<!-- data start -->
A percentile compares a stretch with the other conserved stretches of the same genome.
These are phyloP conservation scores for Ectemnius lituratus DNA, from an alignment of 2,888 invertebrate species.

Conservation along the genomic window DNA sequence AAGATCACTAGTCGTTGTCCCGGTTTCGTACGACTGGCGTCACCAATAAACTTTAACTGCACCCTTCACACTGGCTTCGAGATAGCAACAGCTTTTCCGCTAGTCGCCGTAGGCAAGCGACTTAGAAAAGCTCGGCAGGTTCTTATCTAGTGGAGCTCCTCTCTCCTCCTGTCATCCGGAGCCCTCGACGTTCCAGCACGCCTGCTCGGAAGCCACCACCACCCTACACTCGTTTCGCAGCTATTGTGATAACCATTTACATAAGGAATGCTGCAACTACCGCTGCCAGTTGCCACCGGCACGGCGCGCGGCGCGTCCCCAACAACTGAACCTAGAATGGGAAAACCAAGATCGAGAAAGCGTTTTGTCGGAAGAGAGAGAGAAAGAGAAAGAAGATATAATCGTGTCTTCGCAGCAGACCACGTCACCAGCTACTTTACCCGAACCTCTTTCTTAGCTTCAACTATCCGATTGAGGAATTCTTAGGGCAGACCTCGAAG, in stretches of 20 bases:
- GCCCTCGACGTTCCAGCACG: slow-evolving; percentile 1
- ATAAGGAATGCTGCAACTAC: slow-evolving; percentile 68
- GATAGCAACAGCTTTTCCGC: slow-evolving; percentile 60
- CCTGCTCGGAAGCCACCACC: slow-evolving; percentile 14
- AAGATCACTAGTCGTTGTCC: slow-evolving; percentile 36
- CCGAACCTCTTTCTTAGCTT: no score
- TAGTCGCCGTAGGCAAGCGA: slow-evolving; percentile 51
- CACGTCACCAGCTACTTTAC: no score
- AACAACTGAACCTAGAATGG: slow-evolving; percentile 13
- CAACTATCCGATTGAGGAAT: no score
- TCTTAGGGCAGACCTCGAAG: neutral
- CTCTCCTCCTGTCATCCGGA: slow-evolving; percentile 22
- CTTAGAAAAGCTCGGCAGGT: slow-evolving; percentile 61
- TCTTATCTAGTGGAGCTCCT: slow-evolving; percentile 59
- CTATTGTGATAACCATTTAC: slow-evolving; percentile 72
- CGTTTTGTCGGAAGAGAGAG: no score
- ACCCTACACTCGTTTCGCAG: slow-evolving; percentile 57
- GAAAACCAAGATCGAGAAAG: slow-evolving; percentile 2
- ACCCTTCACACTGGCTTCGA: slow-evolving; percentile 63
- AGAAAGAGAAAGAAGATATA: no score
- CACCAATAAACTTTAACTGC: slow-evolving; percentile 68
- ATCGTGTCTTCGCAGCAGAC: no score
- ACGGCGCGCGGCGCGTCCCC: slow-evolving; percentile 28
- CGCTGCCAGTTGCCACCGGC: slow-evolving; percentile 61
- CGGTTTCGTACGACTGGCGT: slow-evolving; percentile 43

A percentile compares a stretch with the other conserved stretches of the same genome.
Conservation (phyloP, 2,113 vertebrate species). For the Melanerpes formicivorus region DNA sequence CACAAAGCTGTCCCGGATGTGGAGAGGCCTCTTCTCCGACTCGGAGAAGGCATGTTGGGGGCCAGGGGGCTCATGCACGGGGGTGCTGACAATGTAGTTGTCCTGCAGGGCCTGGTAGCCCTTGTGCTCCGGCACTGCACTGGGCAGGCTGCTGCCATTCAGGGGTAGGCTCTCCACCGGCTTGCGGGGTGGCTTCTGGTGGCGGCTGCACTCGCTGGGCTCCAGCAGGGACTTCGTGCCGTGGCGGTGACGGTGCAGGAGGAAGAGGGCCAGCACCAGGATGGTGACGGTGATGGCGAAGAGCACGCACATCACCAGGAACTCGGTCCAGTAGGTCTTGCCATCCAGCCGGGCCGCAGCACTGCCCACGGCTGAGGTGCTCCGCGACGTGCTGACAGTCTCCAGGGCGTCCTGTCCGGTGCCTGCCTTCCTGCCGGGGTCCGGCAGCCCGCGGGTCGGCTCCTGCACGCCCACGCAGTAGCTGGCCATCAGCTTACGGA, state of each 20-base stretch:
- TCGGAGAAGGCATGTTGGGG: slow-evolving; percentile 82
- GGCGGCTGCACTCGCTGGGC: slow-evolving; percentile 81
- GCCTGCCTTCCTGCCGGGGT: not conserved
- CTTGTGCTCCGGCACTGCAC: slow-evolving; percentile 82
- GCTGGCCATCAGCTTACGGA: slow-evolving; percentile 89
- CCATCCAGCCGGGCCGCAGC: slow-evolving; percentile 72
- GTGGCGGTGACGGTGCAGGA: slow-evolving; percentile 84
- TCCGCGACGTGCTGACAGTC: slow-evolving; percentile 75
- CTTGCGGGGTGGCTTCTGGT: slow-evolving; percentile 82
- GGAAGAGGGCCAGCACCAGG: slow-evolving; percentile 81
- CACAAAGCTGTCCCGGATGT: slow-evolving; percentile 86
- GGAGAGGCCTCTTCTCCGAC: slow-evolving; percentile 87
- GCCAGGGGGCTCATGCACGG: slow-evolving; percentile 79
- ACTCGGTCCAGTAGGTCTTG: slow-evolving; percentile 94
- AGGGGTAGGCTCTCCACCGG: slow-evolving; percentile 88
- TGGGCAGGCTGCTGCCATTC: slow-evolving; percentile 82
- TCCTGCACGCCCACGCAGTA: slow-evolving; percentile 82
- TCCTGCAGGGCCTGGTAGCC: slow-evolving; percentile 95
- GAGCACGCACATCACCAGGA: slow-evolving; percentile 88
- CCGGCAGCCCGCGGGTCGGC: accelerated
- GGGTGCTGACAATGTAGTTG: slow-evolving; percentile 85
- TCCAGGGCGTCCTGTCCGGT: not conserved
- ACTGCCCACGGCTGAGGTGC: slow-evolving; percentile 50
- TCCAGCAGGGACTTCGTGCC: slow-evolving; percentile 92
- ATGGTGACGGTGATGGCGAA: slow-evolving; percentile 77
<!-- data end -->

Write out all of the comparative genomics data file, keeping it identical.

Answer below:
A percentile compares a stretch with the other conserved stretches of the same genome.
These are phyloP conservation scores for Ectemnius lituratus DNA, from an alignment of 2,888 invertebrate species.

Conservation along the genomic window DNA sequence AAGATCACTAGTCGTTGTCCCGGTTTCGTACGACTGGCGTCACCAATAAACTTTAACTGCACCCTTCACACTGGCTTCGAGATAGCAACAGCTTTTCCGCTAGTCGCCGTAGGCAAGCGACTTAGAAAAGCTCGGCAGGTTCTTATCTAGTGGAGCTCCTCTCTCCTCCTGTCATCCGGAGCCCTCGACGTTCCAGCACGCCTGCTCGGAAGCCACCACCACCCTACACTCGTTTCGCAGCTATTGTGATAACCATTTACATAAGGAATGCTGCAACTACCGCTGCCAGTTGCCACCGGCACGGCGCGCGGCGCGTCCCCAACAACTGAACCTAGAATGGGAAAACCAAGATCGAGAAAGCGTTTTGTCGGAAGAGAGAGAGAAAGAGAAAGAAGATATAATCGTGTCTTCGCAGCAGACCACGTCACCAGCTACTTTACCCGAACCTCTTTCTTAGCTTCAACTATCCGATTGAGGAATTCTTAGGGCAGACCTCGAAG, in stretches of 20 bases:
- GCCCTCGACGTTCCAGCACG: slow-evolving; percentile 1
- ATAAGGAATGCTGCAACTAC: slow-evolving; percentile 68
- GATAGCAACAGCTTTTCCGC: slow-evolving; percentile 60
- CCTGCTCGGAAGCCACCACC: slow-evolving; percentile 14
- AAGATCACTAGTCGTTGTCC: slow-evolving; percentile 36
- CCGAACCTCTTTCTTAGCTT: no score
- TAGTCGCCGTAGGCAAGCGA: slow-evolving; percentile 51
- CACGTCACCAGCTACTTTAC: no score
- AACAACTGAACCTAGAATGG: slow-evolving; percentile 13
- CAACTATCCGATTGAGGAAT: no score
- TCTTAGGGCAGACCTCGAAG: neutral
- CTCTCCTCCTGTCATCCGGA: slow-evolving; percentile 22
- CTTAGAAAAGCTCGGCAGGT: slow-evolving; percentile 61
- TCTTATCTAGTGGAGCTCCT: slow-evolving; percentile 59
- CTATTGTGATAACCATTTAC: slow-evolving; percentile 72
- CGTTTTGTCGGAAGAGAGAG: no score
- ACCCTACACTCGTTTCGCAG: slow-evolving; percentile 57
- GAAAACCAAGATCGAGAAAG: slow-evolving; percentile 2
- ACCCTTCACACTGGCTTCGA: slow-evolving; percentile 63
- AGAAAGAGAAAGAAGATATA: no score
- CACCAATAAACTTTAACTGC: slow-evolving; percentile 68
- ATCGTGTCTTCGCAGCAGAC: no score
- ACGGCGCGCGGCGCGTCCCC: slow-evolving; percentile 28
- CGCTGCCAGTTGCCACCGGC: slow-evolving; percentile 61
- CGGTTTCGTACGACTGGCGT: slow-evolving; percentile 43

A percentile compares a stretch with the other conserved stretches of the same genome.
Conservation (phyloP, 2,113 vertebrate species). For the Melanerpes formicivorus region DNA sequence CACAAAGCTGTCCCGGATGTGGAGAGGCCTCTTCTCCGACTCGGAGAAGGCATGTTGGGGGCCAGGGGGCTCATGCACGGGGGTGCTGACAATGTAGTTGTCCTGCAGGGCCTGGTAGCCCTTGTGCTCCGGCACTGCACTGGGCAGGCTGCTGCCATTCAGGGGTAGGCTCTCCACCGGCTTGCGGGGTGGCTTCTGGTGGCGGCTGCACTCGCTGGGCTCCAGCAGGGACTTCGTGCCGTGGCGGTGACGGTGCAGGAGGAAGAGGGCCAGCACCAGGATGGTGACGGTGATGGCGAAGAGCACGCACATCACCAGGAACTCGGTCCAGTAGGTCTTGCCATCCAGCCGGGCCGCAGCACTGCCCACGGCTGAGGTGCTCCGCGACGTGCTGACAGTCTCCAGGGCGTCCTGTCCGGTGCCTGCCTTCCTGCCGGGGTCCGGCAGCCCGCGGGTCGGCTCCTGCACGCCCACGCAGTAGCTGGCCATCAGCTTACGGA, state of each 20-base stretch:
- TCGGAGAAGGCATGTTGGGG: slow-evolving; percentile 82
- GGCGGCTGCACTCGCTGGGC: slow-evolving; percentile 81
- GCCTGCCTTCCTGCCGGGGT: not conserved
- CTTGTGCTCCGGCACTGCAC: slow-evolving; percentile 82
- GCTGGCCATCAGCTTACGGA: slow-evolving; percentile 89
- CCATCCAGCCGGGCCGCAGC: slow-evolving; percentile 72
- GTGGCGGTGACGGTGCAGGA: slow-evolving; percentile 84
- TCCGCGACGTGCTGACAGTC: slow-evolving; percentile 75
- CTTGCGGGGTGGCTTCTGGT: slow-evolving; percentile 82
- GGAAGAGGGCCAGCACCAGG: slow-evolving; percentile 81
- CACAAAGCTGTCCCGGATGT: slow-evolving; percentile 86
- GGAGAGGCCTCTTCTCCGAC: slow-evolving; percentile 87
- GCCAGGGGGCTCATGCACGG: slow-evolving; percentile 79
- ACTCGGTCCAGTAGGTCTTG: slow-evolving; percentile 94
- AGGGGTAGGCTCTCCACCGG: slow-evolving; percentile 88
- TGGGCAGGCTGCTGCCATTC: slow-evolving; percentile 82
- TCCTGCACGCCCACGCAGTA: slow-evolving; percentile 82
- TCCTGCAGGGCCTGGTAGCC: slow-evolving; percentile 95
- GAGCACGCACATCACCAGGA: slow-evolving; percentile 88
- CCGGCAGCCCGCGGGTCGGC: accelerated
- GGGTGCTGACAATGTAGTTG: slow-evolving; percentile 85
- TCCAGGGCGTCCTGTCCGGT: not conserved
- ACTGCCCACGGCTGAGGTGC: slow-evolving; percentile 50
- TCCAGCAGGGACTTCGTGCC: slow-evolving; percentile 92
- ATGGTGACGGTGATGGCGAA: slow-evolving; percentile 77